Music for Small Businesses
Escape the drone of classic rock and adult contemporary stations.
Web2Carz Contributing Writer
Published: June 29th, 2012
f you spend any amount of time in an office, you know that the white noise buzz of the heating or air conditioning is not a sufficient distraction from the mundane tasks you might have to accomplish. Nowadays, thankfully, there are a few services out there that provide radio service to businesses, and we don't just mean Muzak, better known as "elevator music." But which ones are the best or most worth the money?
Services like Spotify and Rdio require more constant attention, making them less convenient for an office.
The most obvious choice is Pandora. With Pandora for Business, companies sign up for a DMX account (the company that manufactures the Pandora Player) and a Pandora account, and then purchase the player. The player connects to your existing sound system, and voila—the music everyone wants to hear in the office, shuffled together. This works best if your team has at least somewhat similar taste in music, but if not, no worries—maybe everyone can find a new artist they'd otherwise not hear. The subscription is $24.95 a month, and the player comes at a one-time fee of $74.95, and there's no long-term contract required. Overall, it's a pretty decent choice to have.
Another option is Sirius XM Radio. With subscription choices either monthly (starting at $14.49 per month) or yearly (starting at $199/year), Sirius allows you a different kind of radio. It's commercial-free music, but it also gives you the option to listen to comedy stations, as well as news, weather, and traffic updates. For a slightly larger office, this might be a good option as a broader radio station that changes from time to time might suit everyone better than just choosing a few artists and making a Pandora station from it.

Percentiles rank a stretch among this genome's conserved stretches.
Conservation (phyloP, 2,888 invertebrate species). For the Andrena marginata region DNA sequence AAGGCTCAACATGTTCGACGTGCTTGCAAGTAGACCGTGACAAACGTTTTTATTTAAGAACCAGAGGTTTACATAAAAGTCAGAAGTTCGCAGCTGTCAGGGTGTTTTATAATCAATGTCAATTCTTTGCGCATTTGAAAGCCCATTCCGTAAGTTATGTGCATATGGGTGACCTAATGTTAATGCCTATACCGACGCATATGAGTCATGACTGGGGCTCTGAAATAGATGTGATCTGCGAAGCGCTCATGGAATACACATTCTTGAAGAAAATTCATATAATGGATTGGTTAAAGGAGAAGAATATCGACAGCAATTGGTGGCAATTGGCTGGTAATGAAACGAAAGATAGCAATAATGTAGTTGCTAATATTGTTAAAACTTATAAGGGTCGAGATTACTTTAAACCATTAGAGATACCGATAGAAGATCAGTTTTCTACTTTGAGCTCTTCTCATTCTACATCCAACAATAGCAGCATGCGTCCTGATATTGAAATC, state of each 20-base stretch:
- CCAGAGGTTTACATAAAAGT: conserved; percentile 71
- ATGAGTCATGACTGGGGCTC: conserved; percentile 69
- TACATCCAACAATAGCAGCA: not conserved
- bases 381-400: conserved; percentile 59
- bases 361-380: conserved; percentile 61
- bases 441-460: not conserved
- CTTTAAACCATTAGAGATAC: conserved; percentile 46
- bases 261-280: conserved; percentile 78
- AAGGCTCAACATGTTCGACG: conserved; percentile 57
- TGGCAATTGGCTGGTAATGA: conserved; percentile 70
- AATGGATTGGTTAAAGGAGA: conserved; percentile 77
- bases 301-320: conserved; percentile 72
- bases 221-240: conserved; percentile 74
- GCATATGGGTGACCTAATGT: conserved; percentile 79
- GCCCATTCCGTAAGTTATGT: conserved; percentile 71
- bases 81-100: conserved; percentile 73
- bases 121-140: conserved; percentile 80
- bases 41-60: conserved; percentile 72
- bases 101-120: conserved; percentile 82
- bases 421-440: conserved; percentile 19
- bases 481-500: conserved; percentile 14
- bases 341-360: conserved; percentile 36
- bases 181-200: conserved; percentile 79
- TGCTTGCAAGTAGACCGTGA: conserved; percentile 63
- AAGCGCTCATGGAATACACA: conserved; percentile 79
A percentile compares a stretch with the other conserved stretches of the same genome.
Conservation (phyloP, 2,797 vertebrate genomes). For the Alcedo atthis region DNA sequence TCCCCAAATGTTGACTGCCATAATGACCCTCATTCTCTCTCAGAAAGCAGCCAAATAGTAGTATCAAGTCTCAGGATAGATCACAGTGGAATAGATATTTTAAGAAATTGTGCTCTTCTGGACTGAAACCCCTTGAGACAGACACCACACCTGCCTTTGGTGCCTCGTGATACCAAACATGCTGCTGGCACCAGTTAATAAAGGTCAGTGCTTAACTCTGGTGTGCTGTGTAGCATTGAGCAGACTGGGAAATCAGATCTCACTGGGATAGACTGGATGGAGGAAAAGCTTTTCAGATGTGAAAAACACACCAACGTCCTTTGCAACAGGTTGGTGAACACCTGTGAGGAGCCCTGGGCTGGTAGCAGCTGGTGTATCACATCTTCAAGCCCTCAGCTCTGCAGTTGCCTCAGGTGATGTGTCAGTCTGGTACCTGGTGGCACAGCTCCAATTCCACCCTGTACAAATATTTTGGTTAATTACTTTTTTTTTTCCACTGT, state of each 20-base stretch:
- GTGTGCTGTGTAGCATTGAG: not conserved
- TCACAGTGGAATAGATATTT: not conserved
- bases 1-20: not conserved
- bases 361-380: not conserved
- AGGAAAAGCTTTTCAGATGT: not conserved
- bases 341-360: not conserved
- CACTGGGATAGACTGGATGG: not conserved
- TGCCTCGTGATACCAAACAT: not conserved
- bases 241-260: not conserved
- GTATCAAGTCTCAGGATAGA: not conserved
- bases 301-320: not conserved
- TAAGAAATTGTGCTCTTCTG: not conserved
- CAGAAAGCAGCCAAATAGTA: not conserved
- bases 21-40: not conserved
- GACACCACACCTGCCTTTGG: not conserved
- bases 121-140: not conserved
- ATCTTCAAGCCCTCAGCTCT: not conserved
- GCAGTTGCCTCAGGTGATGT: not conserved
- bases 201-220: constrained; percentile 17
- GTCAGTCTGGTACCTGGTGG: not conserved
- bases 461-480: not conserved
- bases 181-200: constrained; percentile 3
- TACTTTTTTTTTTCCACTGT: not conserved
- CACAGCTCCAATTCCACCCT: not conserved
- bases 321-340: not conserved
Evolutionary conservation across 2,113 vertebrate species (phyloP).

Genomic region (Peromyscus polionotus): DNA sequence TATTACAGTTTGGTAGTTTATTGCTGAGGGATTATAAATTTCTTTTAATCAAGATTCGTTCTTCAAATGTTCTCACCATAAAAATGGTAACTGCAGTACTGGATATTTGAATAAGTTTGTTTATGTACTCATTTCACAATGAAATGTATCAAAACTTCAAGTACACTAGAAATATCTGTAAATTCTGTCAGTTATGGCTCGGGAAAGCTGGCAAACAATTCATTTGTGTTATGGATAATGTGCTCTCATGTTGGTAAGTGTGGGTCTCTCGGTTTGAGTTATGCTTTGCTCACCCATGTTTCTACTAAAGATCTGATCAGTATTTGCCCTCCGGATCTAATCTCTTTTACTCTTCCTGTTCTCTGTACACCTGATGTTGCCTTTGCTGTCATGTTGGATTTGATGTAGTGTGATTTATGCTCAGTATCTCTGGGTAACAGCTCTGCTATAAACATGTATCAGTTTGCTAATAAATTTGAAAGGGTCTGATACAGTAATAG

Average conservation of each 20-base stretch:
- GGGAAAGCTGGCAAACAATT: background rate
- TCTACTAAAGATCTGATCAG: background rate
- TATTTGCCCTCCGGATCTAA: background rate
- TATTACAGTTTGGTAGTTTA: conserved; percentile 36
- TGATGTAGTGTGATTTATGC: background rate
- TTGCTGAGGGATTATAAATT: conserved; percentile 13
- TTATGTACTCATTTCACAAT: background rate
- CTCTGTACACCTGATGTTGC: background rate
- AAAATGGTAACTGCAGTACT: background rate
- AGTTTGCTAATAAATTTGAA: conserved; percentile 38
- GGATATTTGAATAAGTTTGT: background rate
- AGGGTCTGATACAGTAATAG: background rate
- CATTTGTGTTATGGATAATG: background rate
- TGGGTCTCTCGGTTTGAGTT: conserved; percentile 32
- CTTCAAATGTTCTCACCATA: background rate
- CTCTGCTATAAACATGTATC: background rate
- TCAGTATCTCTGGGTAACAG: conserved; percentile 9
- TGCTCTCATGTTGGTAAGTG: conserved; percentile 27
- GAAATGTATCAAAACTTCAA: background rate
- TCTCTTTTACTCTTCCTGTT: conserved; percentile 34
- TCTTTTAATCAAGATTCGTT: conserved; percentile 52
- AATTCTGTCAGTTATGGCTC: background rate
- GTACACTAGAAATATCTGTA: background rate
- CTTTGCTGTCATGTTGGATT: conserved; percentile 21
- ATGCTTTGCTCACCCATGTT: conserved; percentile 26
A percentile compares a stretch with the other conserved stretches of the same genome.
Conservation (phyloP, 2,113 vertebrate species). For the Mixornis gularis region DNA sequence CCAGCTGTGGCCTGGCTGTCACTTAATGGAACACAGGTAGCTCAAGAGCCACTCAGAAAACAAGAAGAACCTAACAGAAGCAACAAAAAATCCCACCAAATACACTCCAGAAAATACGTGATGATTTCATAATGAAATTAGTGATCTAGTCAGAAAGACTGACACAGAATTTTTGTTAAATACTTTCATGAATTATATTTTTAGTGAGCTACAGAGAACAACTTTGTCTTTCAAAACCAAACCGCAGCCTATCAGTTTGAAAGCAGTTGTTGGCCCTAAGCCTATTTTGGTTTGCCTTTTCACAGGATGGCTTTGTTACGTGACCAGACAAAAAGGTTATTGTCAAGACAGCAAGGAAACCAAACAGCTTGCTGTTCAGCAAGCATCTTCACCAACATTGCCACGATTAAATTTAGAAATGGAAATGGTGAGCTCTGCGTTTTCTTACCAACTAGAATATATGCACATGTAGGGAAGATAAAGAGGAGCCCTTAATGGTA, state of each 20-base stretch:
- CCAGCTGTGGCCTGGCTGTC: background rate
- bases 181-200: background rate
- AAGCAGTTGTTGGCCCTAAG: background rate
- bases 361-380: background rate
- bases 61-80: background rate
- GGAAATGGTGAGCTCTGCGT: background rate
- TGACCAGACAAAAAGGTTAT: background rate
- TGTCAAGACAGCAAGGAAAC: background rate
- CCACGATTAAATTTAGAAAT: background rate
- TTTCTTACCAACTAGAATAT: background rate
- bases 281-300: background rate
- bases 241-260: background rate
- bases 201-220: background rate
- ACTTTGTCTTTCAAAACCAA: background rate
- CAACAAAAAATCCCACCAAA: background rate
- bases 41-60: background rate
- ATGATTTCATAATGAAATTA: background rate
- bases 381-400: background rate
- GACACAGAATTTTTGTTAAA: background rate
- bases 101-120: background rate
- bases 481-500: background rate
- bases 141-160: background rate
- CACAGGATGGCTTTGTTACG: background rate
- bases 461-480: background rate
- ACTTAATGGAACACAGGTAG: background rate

Other pick-as-you-go music services like Rdio and Spotify are alright, but they probably aren't too great for an office, as music has to be consistently queued up in playlists or by artist/album, so it would likely take too long to make a playlist with enough variation to prevent everyone from getting sick of hearing the same 100 songs every week.
Turntable.fm is another service, but it's got the same issues as Rdio and Spotify of needing more constant attention.
Here at Web2Carz, we enjoy using Pandora (and as always, no, we were not paid to write that) because we've all got relatively similar tastes in music, and while our preferences don't overlap all the time, there's enough that we can all hear something we like.